May 30, 2023

YPS Chair 2023 Spring Update

Ivan M. DeQuesada II, MD

Spring is the perfect time of year for the ACR Annual Meeting. It’s a time to reflect on recent successes and to be hopeful about future challenges. Trainees and early career radiologists enjoy many unique encounters at this meeting … as leaders of various groups and academic programs from all over the country descend in one place to work toward the future of our profession. It’s an incredible collection of wisdom and experience.

I’ve noticed a few common threads woven into my conversations with YPS members this past year. The current job market, for one, is excellent for radiologists, and we’ve enjoyed renewed competitive interest in our training programs. Opportunities abound for radiologists looking for a change. If you are ready to do something different, now is a better time than ever to start your pursuit.

But for those intent on staying put, it’s an entirely different picture, featuring the all-too-common pattern of fewer people to handle increasing volumes and even successful practices are challenged with maintaining the status quo. It’s both the best of times and the worst of times when viewed through different lenses.

Due to changing practice models in radiology, radiologists are demanding part-time or remote positions more frequently, with success. Some are even earning partnerships in these roles. Groups are now tasked with confronting the changing landscape as they struggle to optimize workflow with high-quality reports and reasonable turnaround times. The disparate valuation of on-site versus remote work is one of the more common discussions over the past year.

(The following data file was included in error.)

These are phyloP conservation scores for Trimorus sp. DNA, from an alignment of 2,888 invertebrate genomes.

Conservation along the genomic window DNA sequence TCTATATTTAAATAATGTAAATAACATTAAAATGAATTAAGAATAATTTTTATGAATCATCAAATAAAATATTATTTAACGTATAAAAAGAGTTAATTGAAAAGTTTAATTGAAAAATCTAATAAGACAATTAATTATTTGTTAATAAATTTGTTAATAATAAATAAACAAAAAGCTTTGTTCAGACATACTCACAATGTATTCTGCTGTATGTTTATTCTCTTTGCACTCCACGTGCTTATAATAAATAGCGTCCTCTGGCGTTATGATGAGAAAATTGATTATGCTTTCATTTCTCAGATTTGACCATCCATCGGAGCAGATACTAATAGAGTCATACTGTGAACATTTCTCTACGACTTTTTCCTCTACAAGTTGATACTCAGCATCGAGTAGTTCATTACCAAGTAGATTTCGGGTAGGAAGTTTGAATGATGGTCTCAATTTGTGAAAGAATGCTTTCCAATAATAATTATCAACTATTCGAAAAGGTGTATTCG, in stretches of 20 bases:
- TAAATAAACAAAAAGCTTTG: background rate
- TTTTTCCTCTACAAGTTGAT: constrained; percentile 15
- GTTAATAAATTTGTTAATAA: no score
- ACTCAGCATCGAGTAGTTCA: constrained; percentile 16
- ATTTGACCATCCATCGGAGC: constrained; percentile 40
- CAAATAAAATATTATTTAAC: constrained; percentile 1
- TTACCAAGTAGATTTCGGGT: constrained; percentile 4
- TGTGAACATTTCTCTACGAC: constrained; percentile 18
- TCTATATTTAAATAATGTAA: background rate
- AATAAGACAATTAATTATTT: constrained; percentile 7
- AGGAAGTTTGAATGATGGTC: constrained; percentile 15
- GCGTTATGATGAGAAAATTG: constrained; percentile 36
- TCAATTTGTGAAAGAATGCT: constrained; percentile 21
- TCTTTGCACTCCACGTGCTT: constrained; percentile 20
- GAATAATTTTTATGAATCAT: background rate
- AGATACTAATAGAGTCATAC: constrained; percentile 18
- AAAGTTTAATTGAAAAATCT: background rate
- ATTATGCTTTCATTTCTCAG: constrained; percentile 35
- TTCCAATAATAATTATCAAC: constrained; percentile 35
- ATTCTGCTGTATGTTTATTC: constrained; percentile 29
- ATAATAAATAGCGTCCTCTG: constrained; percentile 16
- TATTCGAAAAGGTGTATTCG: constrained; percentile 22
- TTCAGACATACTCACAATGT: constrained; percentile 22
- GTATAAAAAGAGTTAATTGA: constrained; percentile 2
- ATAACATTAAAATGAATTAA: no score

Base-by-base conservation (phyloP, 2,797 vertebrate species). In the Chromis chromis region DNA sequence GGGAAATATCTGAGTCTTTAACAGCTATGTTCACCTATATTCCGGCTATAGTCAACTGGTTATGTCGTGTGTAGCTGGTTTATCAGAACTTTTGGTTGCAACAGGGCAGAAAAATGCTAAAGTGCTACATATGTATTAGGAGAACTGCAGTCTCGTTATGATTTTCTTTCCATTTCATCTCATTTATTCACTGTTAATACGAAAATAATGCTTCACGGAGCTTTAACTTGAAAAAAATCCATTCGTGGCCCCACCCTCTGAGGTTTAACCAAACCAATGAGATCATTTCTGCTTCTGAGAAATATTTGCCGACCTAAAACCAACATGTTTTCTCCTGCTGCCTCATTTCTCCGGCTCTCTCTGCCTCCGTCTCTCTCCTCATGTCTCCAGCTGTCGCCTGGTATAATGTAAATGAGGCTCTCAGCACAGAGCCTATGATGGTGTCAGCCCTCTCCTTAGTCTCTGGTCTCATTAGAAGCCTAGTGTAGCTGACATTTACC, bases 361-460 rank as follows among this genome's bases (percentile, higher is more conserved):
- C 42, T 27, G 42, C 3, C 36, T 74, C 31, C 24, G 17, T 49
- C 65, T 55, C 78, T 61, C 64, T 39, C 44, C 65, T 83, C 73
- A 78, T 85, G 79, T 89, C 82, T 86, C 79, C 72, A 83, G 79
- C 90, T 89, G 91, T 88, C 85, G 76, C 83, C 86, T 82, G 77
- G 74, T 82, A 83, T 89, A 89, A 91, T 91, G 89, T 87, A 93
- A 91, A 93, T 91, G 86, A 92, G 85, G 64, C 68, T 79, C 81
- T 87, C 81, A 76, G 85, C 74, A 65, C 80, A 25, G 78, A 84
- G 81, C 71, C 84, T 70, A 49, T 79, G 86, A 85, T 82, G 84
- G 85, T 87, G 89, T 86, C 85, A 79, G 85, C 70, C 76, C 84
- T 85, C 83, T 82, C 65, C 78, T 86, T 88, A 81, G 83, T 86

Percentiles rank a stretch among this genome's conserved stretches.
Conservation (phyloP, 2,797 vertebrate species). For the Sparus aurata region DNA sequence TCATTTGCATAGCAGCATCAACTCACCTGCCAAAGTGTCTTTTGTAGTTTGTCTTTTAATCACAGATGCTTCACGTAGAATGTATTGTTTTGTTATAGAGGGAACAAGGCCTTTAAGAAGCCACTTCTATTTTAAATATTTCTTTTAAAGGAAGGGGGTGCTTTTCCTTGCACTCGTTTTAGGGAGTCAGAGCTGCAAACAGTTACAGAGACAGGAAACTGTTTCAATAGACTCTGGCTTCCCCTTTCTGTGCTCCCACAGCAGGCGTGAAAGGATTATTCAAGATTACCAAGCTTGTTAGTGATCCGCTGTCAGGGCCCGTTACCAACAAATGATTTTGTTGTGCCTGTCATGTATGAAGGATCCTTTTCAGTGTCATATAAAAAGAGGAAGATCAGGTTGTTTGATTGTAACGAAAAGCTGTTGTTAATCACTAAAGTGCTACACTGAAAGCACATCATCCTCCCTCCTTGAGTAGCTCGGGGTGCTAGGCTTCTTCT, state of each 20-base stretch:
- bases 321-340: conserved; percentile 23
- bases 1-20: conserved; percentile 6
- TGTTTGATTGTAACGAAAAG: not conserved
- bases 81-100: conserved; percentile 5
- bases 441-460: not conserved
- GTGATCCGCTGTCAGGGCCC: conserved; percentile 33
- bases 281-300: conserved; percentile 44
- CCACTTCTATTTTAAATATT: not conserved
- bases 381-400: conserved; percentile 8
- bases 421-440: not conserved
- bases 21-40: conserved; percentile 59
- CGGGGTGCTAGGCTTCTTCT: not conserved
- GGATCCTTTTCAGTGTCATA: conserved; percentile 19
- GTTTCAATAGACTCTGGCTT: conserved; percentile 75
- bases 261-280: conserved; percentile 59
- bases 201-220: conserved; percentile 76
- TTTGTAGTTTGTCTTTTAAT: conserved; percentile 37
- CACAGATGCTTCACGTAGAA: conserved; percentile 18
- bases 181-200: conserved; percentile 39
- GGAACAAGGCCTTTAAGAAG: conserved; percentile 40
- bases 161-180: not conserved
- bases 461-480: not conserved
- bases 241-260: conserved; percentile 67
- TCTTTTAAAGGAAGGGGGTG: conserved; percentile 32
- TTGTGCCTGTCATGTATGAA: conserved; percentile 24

And finally, this leads to the discussion of burnout. As physicians, we are accustomed to pushing ourselves beyond our health limits. Throughout our many years of education and training, we woke up early and stayed up late. We sacrificed personal enjoyment and wellness for a better tomorrow — the ability to practice in the profession of our choice. Burnout is the pernicious but expected outcome of all those years working to engender success in one context, only to find our own destruction in another. Many discussions among early career radiologists center on the question of balancing self-sacrifice with self-actualization.

It’s been a privilege to serve as the YPS Chair this past year, and I wish the best to anyone reading my final update. At this relatively nascent time in your career, attaining wisdom at an accelerated pace will help you avoid the mistakes of others and enjoy a fruitful, productive balance. My advice is to choose what’s important. Take the time to evaluate both the things you love and the things you loathe about your day and start making conscious choices to reach that promised Eden.

Stop and smell the roses this spring!